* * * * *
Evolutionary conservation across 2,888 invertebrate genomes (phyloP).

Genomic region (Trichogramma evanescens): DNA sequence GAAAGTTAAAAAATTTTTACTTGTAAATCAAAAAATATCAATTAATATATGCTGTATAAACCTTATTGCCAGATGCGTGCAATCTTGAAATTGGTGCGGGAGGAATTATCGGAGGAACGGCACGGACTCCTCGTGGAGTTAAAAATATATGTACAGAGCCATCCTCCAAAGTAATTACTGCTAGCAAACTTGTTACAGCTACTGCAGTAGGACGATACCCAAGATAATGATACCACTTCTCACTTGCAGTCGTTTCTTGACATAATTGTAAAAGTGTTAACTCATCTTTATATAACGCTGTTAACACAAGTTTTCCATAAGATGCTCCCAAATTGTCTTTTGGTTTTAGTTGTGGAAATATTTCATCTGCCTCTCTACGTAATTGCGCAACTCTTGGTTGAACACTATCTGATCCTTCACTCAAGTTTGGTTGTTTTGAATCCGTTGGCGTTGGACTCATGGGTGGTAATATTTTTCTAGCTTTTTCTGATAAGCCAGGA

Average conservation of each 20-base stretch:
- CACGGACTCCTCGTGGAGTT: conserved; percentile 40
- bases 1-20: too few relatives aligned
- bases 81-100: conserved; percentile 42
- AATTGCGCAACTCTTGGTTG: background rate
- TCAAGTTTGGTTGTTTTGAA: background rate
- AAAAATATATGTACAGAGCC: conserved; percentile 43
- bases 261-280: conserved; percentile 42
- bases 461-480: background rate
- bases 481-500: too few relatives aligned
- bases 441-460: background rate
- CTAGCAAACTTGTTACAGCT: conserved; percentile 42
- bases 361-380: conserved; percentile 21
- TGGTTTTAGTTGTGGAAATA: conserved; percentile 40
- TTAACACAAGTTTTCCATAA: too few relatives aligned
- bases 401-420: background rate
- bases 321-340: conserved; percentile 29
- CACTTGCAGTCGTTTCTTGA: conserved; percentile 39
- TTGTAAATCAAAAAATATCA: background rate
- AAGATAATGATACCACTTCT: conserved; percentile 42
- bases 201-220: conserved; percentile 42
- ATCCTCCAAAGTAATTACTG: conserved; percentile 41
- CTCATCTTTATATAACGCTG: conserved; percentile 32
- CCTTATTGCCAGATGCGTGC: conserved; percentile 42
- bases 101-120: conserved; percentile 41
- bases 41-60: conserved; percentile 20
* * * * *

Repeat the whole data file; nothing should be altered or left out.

Evolutionary conservation across 2,888 invertebrate genomes (phyloP).

Genomic region (Trichogramma evanescens): DNA sequence GAAAGTTAAAAAATTTTTACTTGTAAATCAAAAAATATCAATTAATATATGCTGTATAAACCTTATTGCCAGATGCGTGCAATCTTGAAATTGGTGCGGGAGGAATTATCGGAGGAACGGCACGGACTCCTCGTGGAGTTAAAAATATATGTACAGAGCCATCCTCCAAAGTAATTACTGCTAGCAAACTTGTTACAGCTACTGCAGTAGGACGATACCCAAGATAATGATACCACTTCTCACTTGCAGTCGTTTCTTGACATAATTGTAAAAGTGTTAACTCATCTTTATATAACGCTGTTAACACAAGTTTTCCATAAGATGCTCCCAAATTGTCTTTTGGTTTTAGTTGTGGAAATATTTCATCTGCCTCTCTACGTAATTGCGCAACTCTTGGTTGAACACTATCTGATCCTTCACTCAAGTTTGGTTGTTTTGAATCCGTTGGCGTTGGACTCATGGGTGGTAATATTTTTCTAGCTTTTTCTGATAAGCCAGGA

Average conservation of each 20-base stretch:
- CACGGACTCCTCGTGGAGTT: conserved; percentile 40
- bases 1-20: too few relatives aligned
- bases 81-100: conserved; percentile 42
- AATTGCGCAACTCTTGGTTG: background rate
- TCAAGTTTGGTTGTTTTGAA: background rate
- AAAAATATATGTACAGAGCC: conserved; percentile 43
- bases 261-280: conserved; percentile 42
- bases 461-480: background rate
- bases 481-500: too few relatives aligned
- bases 441-460: background rate
- CTAGCAAACTTGTTACAGCT: conserved; percentile 42
- bases 361-380: conserved; percentile 21
- TGGTTTTAGTTGTGGAAATA: conserved; percentile 40
- TTAACACAAGTTTTCCATAA: too few relatives aligned
- bases 401-420: background rate
- bases 321-340: conserved; percentile 29
- CACTTGCAGTCGTTTCTTGA: conserved; percentile 39
- TTGTAAATCAAAAAATATCA: background rate
- AAGATAATGATACCACTTCT: conserved; percentile 42
- bases 201-220: conserved; percentile 42
- ATCCTCCAAAGTAATTACTG: conserved; percentile 41
- CTCATCTTTATATAACGCTG: conserved; percentile 32
- CCTTATTGCCAGATGCGTGC: conserved; percentile 42
- bases 101-120: conserved; percentile 41
- bases 41-60: conserved; percentile 20